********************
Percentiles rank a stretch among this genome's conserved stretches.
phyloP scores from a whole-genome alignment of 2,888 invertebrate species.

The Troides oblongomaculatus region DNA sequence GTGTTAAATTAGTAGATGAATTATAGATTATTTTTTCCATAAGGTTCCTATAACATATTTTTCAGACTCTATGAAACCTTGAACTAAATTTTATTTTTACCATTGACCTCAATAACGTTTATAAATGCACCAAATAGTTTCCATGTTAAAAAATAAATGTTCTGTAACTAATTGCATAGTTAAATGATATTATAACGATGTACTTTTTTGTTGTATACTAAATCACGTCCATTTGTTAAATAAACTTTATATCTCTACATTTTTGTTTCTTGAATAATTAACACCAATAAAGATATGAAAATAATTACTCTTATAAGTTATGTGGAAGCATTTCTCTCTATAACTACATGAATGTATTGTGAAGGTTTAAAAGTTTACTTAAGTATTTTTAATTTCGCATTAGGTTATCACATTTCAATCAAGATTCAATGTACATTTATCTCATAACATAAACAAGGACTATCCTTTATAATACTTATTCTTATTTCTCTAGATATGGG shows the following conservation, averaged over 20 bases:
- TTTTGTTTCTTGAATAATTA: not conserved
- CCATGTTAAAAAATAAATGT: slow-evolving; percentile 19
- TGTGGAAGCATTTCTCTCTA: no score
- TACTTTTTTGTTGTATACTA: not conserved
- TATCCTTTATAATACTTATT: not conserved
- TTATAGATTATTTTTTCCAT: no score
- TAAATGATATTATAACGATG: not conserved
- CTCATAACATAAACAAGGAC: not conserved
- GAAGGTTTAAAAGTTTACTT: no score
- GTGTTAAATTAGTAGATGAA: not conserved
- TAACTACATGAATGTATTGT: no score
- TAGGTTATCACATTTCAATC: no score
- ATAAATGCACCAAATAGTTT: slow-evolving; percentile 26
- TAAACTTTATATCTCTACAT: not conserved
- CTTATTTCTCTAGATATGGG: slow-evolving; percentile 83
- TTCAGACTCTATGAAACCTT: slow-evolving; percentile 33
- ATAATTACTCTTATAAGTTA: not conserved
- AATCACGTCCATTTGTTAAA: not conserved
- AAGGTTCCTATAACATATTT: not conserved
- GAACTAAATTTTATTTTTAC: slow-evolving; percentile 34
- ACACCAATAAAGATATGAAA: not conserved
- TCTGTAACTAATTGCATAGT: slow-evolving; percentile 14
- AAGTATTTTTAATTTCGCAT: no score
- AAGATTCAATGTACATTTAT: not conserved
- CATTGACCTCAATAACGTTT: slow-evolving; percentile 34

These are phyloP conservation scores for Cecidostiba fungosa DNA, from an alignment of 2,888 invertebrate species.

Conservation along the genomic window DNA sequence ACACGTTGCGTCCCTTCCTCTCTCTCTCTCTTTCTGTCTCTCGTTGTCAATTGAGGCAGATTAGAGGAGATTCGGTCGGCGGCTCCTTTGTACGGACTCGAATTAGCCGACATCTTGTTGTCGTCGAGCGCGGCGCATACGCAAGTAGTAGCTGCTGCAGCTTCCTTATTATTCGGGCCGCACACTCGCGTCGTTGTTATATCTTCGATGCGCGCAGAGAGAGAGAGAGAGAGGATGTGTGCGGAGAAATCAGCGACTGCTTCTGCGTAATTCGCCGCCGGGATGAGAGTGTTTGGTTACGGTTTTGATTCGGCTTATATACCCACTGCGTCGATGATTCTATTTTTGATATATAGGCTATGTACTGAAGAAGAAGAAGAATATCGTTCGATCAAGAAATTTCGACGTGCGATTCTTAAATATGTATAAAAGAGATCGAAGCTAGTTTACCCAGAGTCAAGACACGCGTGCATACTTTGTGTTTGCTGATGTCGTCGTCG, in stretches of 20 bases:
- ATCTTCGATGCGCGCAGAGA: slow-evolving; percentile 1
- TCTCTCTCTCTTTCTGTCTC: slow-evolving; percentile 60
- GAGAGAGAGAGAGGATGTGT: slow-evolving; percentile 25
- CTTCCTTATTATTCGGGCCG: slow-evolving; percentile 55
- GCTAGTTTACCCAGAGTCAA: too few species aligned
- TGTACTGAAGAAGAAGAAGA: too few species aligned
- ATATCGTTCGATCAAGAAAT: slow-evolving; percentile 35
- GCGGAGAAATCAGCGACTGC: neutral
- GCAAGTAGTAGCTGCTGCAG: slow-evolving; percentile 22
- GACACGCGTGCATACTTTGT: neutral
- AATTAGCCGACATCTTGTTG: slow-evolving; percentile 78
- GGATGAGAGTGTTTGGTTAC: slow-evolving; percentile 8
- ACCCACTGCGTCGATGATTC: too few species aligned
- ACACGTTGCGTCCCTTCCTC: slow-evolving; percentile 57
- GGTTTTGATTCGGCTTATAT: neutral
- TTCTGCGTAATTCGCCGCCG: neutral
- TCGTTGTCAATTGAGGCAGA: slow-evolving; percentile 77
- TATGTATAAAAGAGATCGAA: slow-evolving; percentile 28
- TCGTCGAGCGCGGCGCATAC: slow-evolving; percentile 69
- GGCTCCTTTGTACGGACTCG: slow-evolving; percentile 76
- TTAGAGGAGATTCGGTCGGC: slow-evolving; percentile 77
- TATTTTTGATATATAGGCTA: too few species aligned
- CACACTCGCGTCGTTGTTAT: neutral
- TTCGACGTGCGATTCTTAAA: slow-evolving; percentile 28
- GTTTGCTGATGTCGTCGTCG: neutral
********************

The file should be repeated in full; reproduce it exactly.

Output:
Percentiles rank a stretch among this genome's conserved stretches.
phyloP scores from a whole-genome alignment of 2,888 invertebrate species.

The Troides oblongomaculatus region DNA sequence GTGTTAAATTAGTAGATGAATTATAGATTATTTTTTCCATAAGGTTCCTATAACATATTTTTCAGACTCTATGAAACCTTGAACTAAATTTTATTTTTACCATTGACCTCAATAACGTTTATAAATGCACCAAATAGTTTCCATGTTAAAAAATAAATGTTCTGTAACTAATTGCATAGTTAAATGATATTATAACGATGTACTTTTTTGTTGTATACTAAATCACGTCCATTTGTTAAATAAACTTTATATCTCTACATTTTTGTTTCTTGAATAATTAACACCAATAAAGATATGAAAATAATTACTCTTATAAGTTATGTGGAAGCATTTCTCTCTATAACTACATGAATGTATTGTGAAGGTTTAAAAGTTTACTTAAGTATTTTTAATTTCGCATTAGGTTATCACATTTCAATCAAGATTCAATGTACATTTATCTCATAACATAAACAAGGACTATCCTTTATAATACTTATTCTTATTTCTCTAGATATGGG shows the following conservation, averaged over 20 bases:
- TTTTGTTTCTTGAATAATTA: not conserved
- CCATGTTAAAAAATAAATGT: slow-evolving; percentile 19
- TGTGGAAGCATTTCTCTCTA: no score
- TACTTTTTTGTTGTATACTA: not conserved
- TATCCTTTATAATACTTATT: not conserved
- TTATAGATTATTTTTTCCAT: no score
- TAAATGATATTATAACGATG: not conserved
- CTCATAACATAAACAAGGAC: not conserved
- GAAGGTTTAAAAGTTTACTT: no score
- GTGTTAAATTAGTAGATGAA: not conserved
- TAACTACATGAATGTATTGT: no score
- TAGGTTATCACATTTCAATC: no score
- ATAAATGCACCAAATAGTTT: slow-evolving; percentile 26
- TAAACTTTATATCTCTACAT: not conserved
- CTTATTTCTCTAGATATGGG: slow-evolving; percentile 83
- TTCAGACTCTATGAAACCTT: slow-evolving; percentile 33
- ATAATTACTCTTATAAGTTA: not conserved
- AATCACGTCCATTTGTTAAA: not conserved
- AAGGTTCCTATAACATATTT: not conserved
- GAACTAAATTTTATTTTTAC: slow-evolving; percentile 34
- ACACCAATAAAGATATGAAA: not conserved
- TCTGTAACTAATTGCATAGT: slow-evolving; percentile 14
- AAGTATTTTTAATTTCGCAT: no score
- AAGATTCAATGTACATTTAT: not conserved
- CATTGACCTCAATAACGTTT: slow-evolving; percentile 34

These are phyloP conservation scores for Cecidostiba fungosa DNA, from an alignment of 2,888 invertebrate species.

Conservation along the genomic window DNA sequence ACACGTTGCGTCCCTTCCTCTCTCTCTCTCTTTCTGTCTCTCGTTGTCAATTGAGGCAGATTAGAGGAGATTCGGTCGGCGGCTCCTTTGTACGGACTCGAATTAGCCGACATCTTGTTGTCGTCGAGCGCGGCGCATACGCAAGTAGTAGCTGCTGCAGCTTCCTTATTATTCGGGCCGCACACTCGCGTCGTTGTTATATCTTCGATGCGCGCAGAGAGAGAGAGAGAGAGGATGTGTGCGGAGAAATCAGCGACTGCTTCTGCGTAATTCGCCGCCGGGATGAGAGTGTTTGGTTACGGTTTTGATTCGGCTTATATACCCACTGCGTCGATGATTCTATTTTTGATATATAGGCTATGTACTGAAGAAGAAGAAGAATATCGTTCGATCAAGAAATTTCGACGTGCGATTCTTAAATATGTATAAAAGAGATCGAAGCTAGTTTACCCAGAGTCAAGACACGCGTGCATACTTTGTGTTTGCTGATGTCGTCGTCG, in stretches of 20 bases:
- ATCTTCGATGCGCGCAGAGA: slow-evolving; percentile 1
- TCTCTCTCTCTTTCTGTCTC: slow-evolving; percentile 60
- GAGAGAGAGAGAGGATGTGT: slow-evolving; percentile 25
- CTTCCTTATTATTCGGGCCG: slow-evolving; percentile 55
- GCTAGTTTACCCAGAGTCAA: too few species aligned
- TGTACTGAAGAAGAAGAAGA: too few species aligned
- ATATCGTTCGATCAAGAAAT: slow-evolving; percentile 35
- GCGGAGAAATCAGCGACTGC: neutral
- GCAAGTAGTAGCTGCTGCAG: slow-evolving; percentile 22
- GACACGCGTGCATACTTTGT: neutral
- AATTAGCCGACATCTTGTTG: slow-evolving; percentile 78
- GGATGAGAGTGTTTGGTTAC: slow-evolving; percentile 8
- ACCCACTGCGTCGATGATTC: too few species aligned
- ACACGTTGCGTCCCTTCCTC: slow-evolving; percentile 57
- GGTTTTGATTCGGCTTATAT: neutral
- TTCTGCGTAATTCGCCGCCG: neutral
- TCGTTGTCAATTGAGGCAGA: slow-evolving; percentile 77
- TATGTATAAAAGAGATCGAA: slow-evolving; percentile 28
- TCGTCGAGCGCGGCGCATAC: slow-evolving; percentile 69
- GGCTCCTTTGTACGGACTCG: slow-evolving; percentile 76
- TTAGAGGAGATTCGGTCGGC: slow-evolving; percentile 77
- TATTTTTGATATATAGGCTA: too few species aligned
- CACACTCGCGTCGTTGTTAT: neutral
- TTCGACGTGCGATTCTTAAA: slow-evolving; percentile 28
- GTTTGCTGATGTCGTCGTCG: neutral